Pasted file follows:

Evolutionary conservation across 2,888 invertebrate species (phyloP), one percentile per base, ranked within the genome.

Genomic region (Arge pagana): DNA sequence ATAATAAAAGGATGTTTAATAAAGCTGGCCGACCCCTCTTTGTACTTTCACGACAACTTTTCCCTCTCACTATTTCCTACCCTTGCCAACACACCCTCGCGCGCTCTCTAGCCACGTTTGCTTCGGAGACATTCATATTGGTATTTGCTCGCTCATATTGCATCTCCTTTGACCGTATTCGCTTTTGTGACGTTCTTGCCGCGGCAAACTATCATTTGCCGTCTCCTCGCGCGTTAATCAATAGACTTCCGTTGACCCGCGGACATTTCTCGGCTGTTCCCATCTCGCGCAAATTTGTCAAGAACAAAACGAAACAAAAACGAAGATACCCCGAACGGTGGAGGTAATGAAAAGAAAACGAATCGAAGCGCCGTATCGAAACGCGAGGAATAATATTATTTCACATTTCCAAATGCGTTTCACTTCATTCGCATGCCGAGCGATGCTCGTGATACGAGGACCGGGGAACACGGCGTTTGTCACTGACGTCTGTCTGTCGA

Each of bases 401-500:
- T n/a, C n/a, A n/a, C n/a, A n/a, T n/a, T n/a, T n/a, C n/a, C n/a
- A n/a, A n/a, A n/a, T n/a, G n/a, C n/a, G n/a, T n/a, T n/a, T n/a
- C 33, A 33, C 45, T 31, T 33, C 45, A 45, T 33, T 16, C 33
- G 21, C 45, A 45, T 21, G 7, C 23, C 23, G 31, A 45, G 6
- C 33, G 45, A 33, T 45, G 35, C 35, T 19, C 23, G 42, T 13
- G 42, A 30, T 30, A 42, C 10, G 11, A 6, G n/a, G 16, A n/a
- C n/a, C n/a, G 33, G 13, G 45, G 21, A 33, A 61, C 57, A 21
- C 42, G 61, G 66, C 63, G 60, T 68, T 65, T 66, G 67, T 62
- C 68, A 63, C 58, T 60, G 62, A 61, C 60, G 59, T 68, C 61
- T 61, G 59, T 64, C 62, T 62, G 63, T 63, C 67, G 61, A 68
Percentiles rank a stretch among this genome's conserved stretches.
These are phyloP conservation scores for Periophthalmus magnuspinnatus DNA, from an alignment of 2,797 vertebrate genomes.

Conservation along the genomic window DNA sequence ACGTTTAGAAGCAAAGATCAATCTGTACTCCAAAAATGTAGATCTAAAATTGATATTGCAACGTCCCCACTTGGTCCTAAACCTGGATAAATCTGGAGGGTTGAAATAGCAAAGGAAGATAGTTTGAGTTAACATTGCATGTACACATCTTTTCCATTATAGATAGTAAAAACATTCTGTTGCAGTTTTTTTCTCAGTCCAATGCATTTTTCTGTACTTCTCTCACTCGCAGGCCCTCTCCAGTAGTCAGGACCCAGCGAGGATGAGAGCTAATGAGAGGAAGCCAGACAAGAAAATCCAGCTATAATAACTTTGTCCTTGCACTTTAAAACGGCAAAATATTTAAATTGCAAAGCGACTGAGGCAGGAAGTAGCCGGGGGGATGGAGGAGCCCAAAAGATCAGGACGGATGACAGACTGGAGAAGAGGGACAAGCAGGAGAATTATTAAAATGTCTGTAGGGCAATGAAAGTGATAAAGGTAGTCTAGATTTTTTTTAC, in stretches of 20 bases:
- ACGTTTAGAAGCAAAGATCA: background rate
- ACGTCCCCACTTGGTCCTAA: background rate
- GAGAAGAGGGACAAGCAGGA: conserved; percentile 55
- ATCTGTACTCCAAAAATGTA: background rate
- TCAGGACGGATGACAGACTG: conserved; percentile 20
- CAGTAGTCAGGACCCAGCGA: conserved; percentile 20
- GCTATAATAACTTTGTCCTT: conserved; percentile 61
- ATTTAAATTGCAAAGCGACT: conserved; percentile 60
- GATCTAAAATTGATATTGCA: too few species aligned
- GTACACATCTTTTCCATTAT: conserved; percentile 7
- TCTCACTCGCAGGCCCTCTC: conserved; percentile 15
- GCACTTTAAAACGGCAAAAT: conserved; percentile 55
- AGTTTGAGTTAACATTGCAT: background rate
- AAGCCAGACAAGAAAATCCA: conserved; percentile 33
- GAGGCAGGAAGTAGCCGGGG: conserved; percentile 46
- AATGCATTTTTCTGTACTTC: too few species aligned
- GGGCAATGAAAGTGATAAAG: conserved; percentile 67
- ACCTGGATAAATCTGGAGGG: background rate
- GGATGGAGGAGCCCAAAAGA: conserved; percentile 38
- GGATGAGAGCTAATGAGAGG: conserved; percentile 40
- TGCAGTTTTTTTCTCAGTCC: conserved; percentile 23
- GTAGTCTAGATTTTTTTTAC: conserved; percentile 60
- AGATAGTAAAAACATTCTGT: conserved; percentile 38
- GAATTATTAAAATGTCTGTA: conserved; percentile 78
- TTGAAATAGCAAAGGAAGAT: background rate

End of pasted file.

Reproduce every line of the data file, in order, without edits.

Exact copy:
Evolutionary conservation across 2,888 invertebrate species (phyloP), one percentile per base, ranked within the genome.

Genomic region (Arge pagana): DNA sequence ATAATAAAAGGATGTTTAATAAAGCTGGCCGACCCCTCTTTGTACTTTCACGACAACTTTTCCCTCTCACTATTTCCTACCCTTGCCAACACACCCTCGCGCGCTCTCTAGCCACGTTTGCTTCGGAGACATTCATATTGGTATTTGCTCGCTCATATTGCATCTCCTTTGACCGTATTCGCTTTTGTGACGTTCTTGCCGCGGCAAACTATCATTTGCCGTCTCCTCGCGCGTTAATCAATAGACTTCCGTTGACCCGCGGACATTTCTCGGCTGTTCCCATCTCGCGCAAATTTGTCAAGAACAAAACGAAACAAAAACGAAGATACCCCGAACGGTGGAGGTAATGAAAAGAAAACGAATCGAAGCGCCGTATCGAAACGCGAGGAATAATATTATTTCACATTTCCAAATGCGTTTCACTTCATTCGCATGCCGAGCGATGCTCGTGATACGAGGACCGGGGAACACGGCGTTTGTCACTGACGTCTGTCTGTCGA

Each of bases 401-500:
- T n/a, C n/a, A n/a, C n/a, A n/a, T n/a, T n/a, T n/a, C n/a, C n/a
- A n/a, A n/a, A n/a, T n/a, G n/a, C n/a, G n/a, T n/a, T n/a, T n/a
- C 33, A 33, C 45, T 31, T 33, C 45, A 45, T 33, T 16, C 33
- G 21, C 45, A 45, T 21, G 7, C 23, C 23, G 31, A 45, G 6
- C 33, G 45, A 33, T 45, G 35, C 35, T 19, C 23, G 42, T 13
- G 42, A 30, T 30, A 42, C 10, G 11, A 6, G n/a, G 16, A n/a
- C n/a, C n/a, G 33, G 13, G 45, G 21, A 33, A 61, C 57, A 21
- C 42, G 61, G 66, C 63, G 60, T 68, T 65, T 66, G 67, T 62
- C 68, A 63, C 58, T 60, G 62, A 61, C 60, G 59, T 68, C 61
- T 61, G 59, T 64, C 62, T 62, G 63, T 63, C 67, G 61, A 68
Percentiles rank a stretch among this genome's conserved stretches.
These are phyloP conservation scores for Periophthalmus magnuspinnatus DNA, from an alignment of 2,797 vertebrate genomes.

Conservation along the genomic window DNA sequence ACGTTTAGAAGCAAAGATCAATCTGTACTCCAAAAATGTAGATCTAAAATTGATATTGCAACGTCCCCACTTGGTCCTAAACCTGGATAAATCTGGAGGGTTGAAATAGCAAAGGAAGATAGTTTGAGTTAACATTGCATGTACACATCTTTTCCATTATAGATAGTAAAAACATTCTGTTGCAGTTTTTTTCTCAGTCCAATGCATTTTTCTGTACTTCTCTCACTCGCAGGCCCTCTCCAGTAGTCAGGACCCAGCGAGGATGAGAGCTAATGAGAGGAAGCCAGACAAGAAAATCCAGCTATAATAACTTTGTCCTTGCACTTTAAAACGGCAAAATATTTAAATTGCAAAGCGACTGAGGCAGGAAGTAGCCGGGGGGATGGAGGAGCCCAAAAGATCAGGACGGATGACAGACTGGAGAAGAGGGACAAGCAGGAGAATTATTAAAATGTCTGTAGGGCAATGAAAGTGATAAAGGTAGTCTAGATTTTTTTTAC, in stretches of 20 bases:
- ACGTTTAGAAGCAAAGATCA: background rate
- ACGTCCCCACTTGGTCCTAA: background rate
- GAGAAGAGGGACAAGCAGGA: conserved; percentile 55
- ATCTGTACTCCAAAAATGTA: background rate
- TCAGGACGGATGACAGACTG: conserved; percentile 20
- CAGTAGTCAGGACCCAGCGA: conserved; percentile 20
- GCTATAATAACTTTGTCCTT: conserved; percentile 61
- ATTTAAATTGCAAAGCGACT: conserved; percentile 60
- GATCTAAAATTGATATTGCA: too few species aligned
- GTACACATCTTTTCCATTAT: conserved; percentile 7
- TCTCACTCGCAGGCCCTCTC: conserved; percentile 15
- GCACTTTAAAACGGCAAAAT: conserved; percentile 55
- AGTTTGAGTTAACATTGCAT: background rate
- AAGCCAGACAAGAAAATCCA: conserved; percentile 33
- GAGGCAGGAAGTAGCCGGGG: conserved; percentile 46
- AATGCATTTTTCTGTACTTC: too few species aligned
- GGGCAATGAAAGTGATAAAG: conserved; percentile 67
- ACCTGGATAAATCTGGAGGG: background rate
- GGATGGAGGAGCCCAAAAGA: conserved; percentile 38
- GGATGAGAGCTAATGAGAGG: conserved; percentile 40
- TGCAGTTTTTTTCTCAGTCC: conserved; percentile 23
- GTAGTCTAGATTTTTTTTAC: conserved; percentile 60
- AGATAGTAAAAACATTCTGT: conserved; percentile 38
- GAATTATTAAAATGTCTGTA: conserved; percentile 78
- TTGAAATAGCAAAGGAAGAT: background rate